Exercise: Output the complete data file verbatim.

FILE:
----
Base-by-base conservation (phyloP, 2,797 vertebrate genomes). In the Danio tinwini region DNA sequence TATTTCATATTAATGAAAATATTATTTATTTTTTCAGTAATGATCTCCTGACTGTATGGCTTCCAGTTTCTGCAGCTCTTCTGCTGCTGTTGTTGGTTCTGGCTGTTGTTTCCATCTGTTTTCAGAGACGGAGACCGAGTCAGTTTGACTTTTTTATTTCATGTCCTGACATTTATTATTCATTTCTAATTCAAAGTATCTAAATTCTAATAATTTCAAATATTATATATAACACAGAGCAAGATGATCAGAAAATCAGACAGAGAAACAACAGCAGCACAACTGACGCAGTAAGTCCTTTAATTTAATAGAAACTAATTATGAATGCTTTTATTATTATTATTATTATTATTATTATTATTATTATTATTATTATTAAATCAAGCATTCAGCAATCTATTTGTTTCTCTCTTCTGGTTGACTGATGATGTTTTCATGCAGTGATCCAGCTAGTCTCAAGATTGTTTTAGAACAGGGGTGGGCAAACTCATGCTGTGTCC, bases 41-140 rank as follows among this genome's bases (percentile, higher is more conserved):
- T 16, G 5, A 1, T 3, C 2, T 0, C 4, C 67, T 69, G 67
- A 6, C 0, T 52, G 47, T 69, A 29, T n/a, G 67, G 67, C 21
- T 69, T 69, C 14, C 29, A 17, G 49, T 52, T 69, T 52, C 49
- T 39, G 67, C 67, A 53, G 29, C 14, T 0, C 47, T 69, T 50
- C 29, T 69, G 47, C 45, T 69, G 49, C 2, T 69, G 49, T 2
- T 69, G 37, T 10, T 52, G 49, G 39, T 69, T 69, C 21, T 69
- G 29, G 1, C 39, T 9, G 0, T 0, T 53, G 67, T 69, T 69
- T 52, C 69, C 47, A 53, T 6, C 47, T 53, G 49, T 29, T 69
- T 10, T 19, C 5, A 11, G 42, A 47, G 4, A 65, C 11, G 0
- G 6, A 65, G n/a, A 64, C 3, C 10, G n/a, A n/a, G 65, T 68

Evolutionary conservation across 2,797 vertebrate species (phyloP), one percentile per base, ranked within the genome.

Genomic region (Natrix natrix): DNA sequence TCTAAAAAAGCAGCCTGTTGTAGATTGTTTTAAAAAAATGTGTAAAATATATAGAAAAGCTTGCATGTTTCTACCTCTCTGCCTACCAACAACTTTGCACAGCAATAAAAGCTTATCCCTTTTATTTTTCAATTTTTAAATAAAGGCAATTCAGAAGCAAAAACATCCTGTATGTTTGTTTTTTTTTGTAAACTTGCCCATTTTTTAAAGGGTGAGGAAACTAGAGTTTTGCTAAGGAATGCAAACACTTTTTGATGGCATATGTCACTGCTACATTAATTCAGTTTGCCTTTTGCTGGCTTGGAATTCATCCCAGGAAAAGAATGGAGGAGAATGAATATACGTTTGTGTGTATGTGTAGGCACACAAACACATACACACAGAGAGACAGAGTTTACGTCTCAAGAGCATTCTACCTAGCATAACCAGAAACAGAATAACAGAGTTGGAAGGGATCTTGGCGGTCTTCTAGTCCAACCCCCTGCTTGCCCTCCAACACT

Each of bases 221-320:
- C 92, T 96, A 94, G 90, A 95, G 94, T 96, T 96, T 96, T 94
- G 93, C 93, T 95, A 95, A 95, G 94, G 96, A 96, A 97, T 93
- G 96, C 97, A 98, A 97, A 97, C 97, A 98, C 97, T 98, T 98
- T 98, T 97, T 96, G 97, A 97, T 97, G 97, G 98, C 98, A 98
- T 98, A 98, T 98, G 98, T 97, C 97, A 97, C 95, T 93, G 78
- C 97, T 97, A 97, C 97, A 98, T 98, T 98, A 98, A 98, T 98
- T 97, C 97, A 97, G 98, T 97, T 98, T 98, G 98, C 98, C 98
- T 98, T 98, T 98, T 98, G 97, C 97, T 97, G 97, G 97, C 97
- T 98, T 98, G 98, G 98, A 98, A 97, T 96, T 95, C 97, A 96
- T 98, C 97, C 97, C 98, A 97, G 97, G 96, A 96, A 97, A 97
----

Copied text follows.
Base-by-base conservation (phyloP, 2,797 vertebrate genomes). In the Danio tinwini region DNA sequence TATTTCATATTAATGAAAATATTATTTATTTTTTCAGTAATGATCTCCTGACTGTATGGCTTCCAGTTTCTGCAGCTCTTCTGCTGCTGTTGTTGGTTCTGGCTGTTGTTTCCATCTGTTTTCAGAGACGGAGACCGAGTCAGTTTGACTTTTTTATTTCATGTCCTGACATTTATTATTCATTTCTAATTCAAAGTATCTAAATTCTAATAATTTCAAATATTATATATAACACAGAGCAAGATGATCAGAAAATCAGACAGAGAAACAACAGCAGCACAACTGACGCAGTAAGTCCTTTAATTTAATAGAAACTAATTATGAATGCTTTTATTATTATTATTATTATTATTATTATTATTATTATTATTATTATTAAATCAAGCATTCAGCAATCTATTTGTTTCTCTCTTCTGGTTGACTGATGATGTTTTCATGCAGTGATCCAGCTAGTCTCAAGATTGTTTTAGAACAGGGGTGGGCAAACTCATGCTGTGTCC, bases 41-140 rank as follows among this genome's bases (percentile, higher is more conserved):
- T 16, G 5, A 1, T 3, C 2, T 0, C 4, C 67, T 69, G 67
- A 6, C 0, T 52, G 47, T 69, A 29, T n/a, G 67, G 67, C 21
- T 69, T 69, C 14, C 29, A 17, G 49, T 52, T 69, T 52, C 49
- T 39, G 67, C 67, A 53, G 29, C 14, T 0, C 47, T 69, T 50
- C 29, T 69, G 47, C 45, T 69, G 49, C 2, T 69, G 49, T 2
- T 69, G 37, T 10, T 52, G 49, G 39, T 69, T 69, C 21, T 69
- G 29, G 1, C 39, T 9, G 0, T 0, T 53, G 67, T 69, T 69
- T 52, C 69, C 47, A 53, T 6, C 47, T 53, G 49, T 29, T 69
- T 10, T 19, C 5, A 11, G 42, A 47, G 4, A 65, C 11, G 0
- G 6, A 65, G n/a, A 64, C 3, C 10, G n/a, A n/a, G 65, T 68

Evolutionary conservation across 2,797 vertebrate species (phyloP), one percentile per base, ranked within the genome.

Genomic region (Natrix natrix): DNA sequence TCTAAAAAAGCAGCCTGTTGTAGATTGTTTTAAAAAAATGTGTAAAATATATAGAAAAGCTTGCATGTTTCTACCTCTCTGCCTACCAACAACTTTGCACAGCAATAAAAGCTTATCCCTTTTATTTTTCAATTTTTAAATAAAGGCAATTCAGAAGCAAAAACATCCTGTATGTTTGTTTTTTTTTGTAAACTTGCCCATTTTTTAAAGGGTGAGGAAACTAGAGTTTTGCTAAGGAATGCAAACACTTTTTGATGGCATATGTCACTGCTACATTAATTCAGTTTGCCTTTTGCTGGCTTGGAATTCATCCCAGGAAAAGAATGGAGGAGAATGAATATACGTTTGTGTGTATGTGTAGGCACACAAACACATACACACAGAGAGACAGAGTTTACGTCTCAAGAGCATTCTACCTAGCATAACCAGAAACAGAATAACAGAGTTGGAAGGGATCTTGGCGGTCTTCTAGTCCAACCCCCTGCTTGCCCTCCAACACT

Each of bases 221-320:
- C 92, T 96, A 94, G 90, A 95, G 94, T 96, T 96, T 96, T 94
- G 93, C 93, T 95, A 95, A 95, G 94, G 96, A 96, A 97, T 93
- G 96, C 97, A 98, A 97, A 97, C 97, A 98, C 97, T 98, T 98
- T 98, T 97, T 96, G 97, A 97, T 97, G 97, G 98, C 98, A 98
- T 98, A 98, T 98, G 98, T 97, C 97, A 97, C 95, T 93, G 78
- C 97, T 97, A 97, C 97, A 98, T 98, T 98, A 98, A 98, T 98
- T 97, C 97, A 97, G 98, T 97, T 98, T 98, G 98, C 98, C 98
- T 98, T 98, T 98, T 98, G 97, C 97, T 97, G 97, G 97, C 97
- T 98, T 98, G 98, G 98, A 98, A 97, T 96, T 95, C 97, A 96
- T 98, C 97, C 97, C 98, A 97, G 97, G 96, A 96, A 97, A 97